Spain Debrief: Part Two
In the second part of our RallyRACC Catalunya – Rally de España review, we look back at a stage that could prove to have a big influence on the title fight, and reflect on a heart-stopping moment for Toyota’s Esapekka Lappi.
Stage of the rally
With only a three-point gap between Sébastien Ogier and Thierry Neuville at the top of the drivers’ championship, the outcome of Spain’s Power Stage battle could prove crucial at the end of the season.
Neuville knew he had to secure as many bonus points as possible to keep pace with his M-Sport Ford rival. Pushing his Hyundai to the limit, the Belgian’s risky strategy bit back when he hit a rock and shattered a wheel. That meant he scored zero bonus points.
With Ogier securing four extra points – only denied a full five by a masterful display from Ott Tänak – Neuville has it all to do during the Kennards Hire Rally Australia title decider.
Save of the rally
Sliding sideways at nearly 100kph, Esapekka Lappi must have thought his rally was about to come to a premature end on SS13.
Miraculously, the Finn managed to gather up his Toyota Yaris and keep it out of the trees and the rocky banks lining either side of the stage. The reward? Only losing 14.8sec and making it to the finish unscathed.
We still can't work out how he avoided disaster, judge it for yourself with this Fan Cam footage:
Quote of the rally
While leading the drivers’ championship brings positives, a major negative is assuming the role of road sweeper during the opening leg.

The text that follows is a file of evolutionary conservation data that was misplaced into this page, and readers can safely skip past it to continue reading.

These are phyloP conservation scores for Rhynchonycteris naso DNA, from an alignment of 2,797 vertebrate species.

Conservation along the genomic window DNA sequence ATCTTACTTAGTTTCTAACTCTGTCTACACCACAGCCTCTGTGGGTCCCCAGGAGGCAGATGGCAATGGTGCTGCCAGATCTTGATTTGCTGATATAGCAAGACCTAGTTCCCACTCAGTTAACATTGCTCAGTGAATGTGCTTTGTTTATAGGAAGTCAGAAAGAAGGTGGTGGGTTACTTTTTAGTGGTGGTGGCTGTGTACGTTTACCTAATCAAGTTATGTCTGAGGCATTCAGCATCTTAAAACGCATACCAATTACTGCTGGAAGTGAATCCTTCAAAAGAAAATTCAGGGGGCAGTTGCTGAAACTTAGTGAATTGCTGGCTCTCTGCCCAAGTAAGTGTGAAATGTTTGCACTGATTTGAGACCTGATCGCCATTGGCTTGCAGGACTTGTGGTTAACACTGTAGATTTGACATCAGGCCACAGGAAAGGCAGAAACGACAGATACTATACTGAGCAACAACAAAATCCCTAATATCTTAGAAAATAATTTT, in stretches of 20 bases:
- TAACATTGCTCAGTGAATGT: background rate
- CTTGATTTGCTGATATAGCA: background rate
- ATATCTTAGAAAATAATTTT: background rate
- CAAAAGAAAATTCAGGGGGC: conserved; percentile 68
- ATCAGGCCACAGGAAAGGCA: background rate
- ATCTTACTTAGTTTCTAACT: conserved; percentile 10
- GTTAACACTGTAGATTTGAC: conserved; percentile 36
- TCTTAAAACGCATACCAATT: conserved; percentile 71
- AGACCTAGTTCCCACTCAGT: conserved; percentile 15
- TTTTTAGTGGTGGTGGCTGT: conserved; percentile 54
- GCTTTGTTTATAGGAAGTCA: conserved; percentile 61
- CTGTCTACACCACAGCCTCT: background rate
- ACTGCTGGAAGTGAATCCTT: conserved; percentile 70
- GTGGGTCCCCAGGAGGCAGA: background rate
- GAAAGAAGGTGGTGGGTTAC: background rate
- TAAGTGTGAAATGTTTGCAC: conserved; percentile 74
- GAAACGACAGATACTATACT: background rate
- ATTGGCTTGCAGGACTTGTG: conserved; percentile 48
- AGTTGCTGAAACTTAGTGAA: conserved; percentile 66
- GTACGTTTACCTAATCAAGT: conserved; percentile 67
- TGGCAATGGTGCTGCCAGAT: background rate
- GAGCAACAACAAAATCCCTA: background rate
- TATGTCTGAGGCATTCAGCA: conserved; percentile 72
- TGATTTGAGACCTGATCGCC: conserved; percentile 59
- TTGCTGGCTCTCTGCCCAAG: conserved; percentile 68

Thierry Neuville has had a lot of experience of that in recent rallies, regularly complaining about cleaning the loose gravel stages on Friday.
His plight didn't garner much sympathy from Sébastien Ogier, who knows a thing or two about opening the road. He said: "Welcome to my world, Thierry!"
Turning Point of the rally
With 12.7sec covering the top-five on Sunday morning and the weather raising questions with strategies, tyre choice for the morning loop was crucial.
The asphalt stages were drying after overnight rain and most went for soft tyres – except for Loeb. The Frenchman made a last-minute decision to go for hard compound rubber. What a choice it turned out to be.
Dominant wins on Riudecanyes and Santa Marina allowed Loeb to build an unbridgeable gap to the chasing pack and set him well on his way to a 79th WRC victory.
WRC Driver of the Year 2018
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Spain Debrief: Part One
Looking back on a Spanish thriller
Vote for your 2018 stars
Sydney gala closes stunning WRC season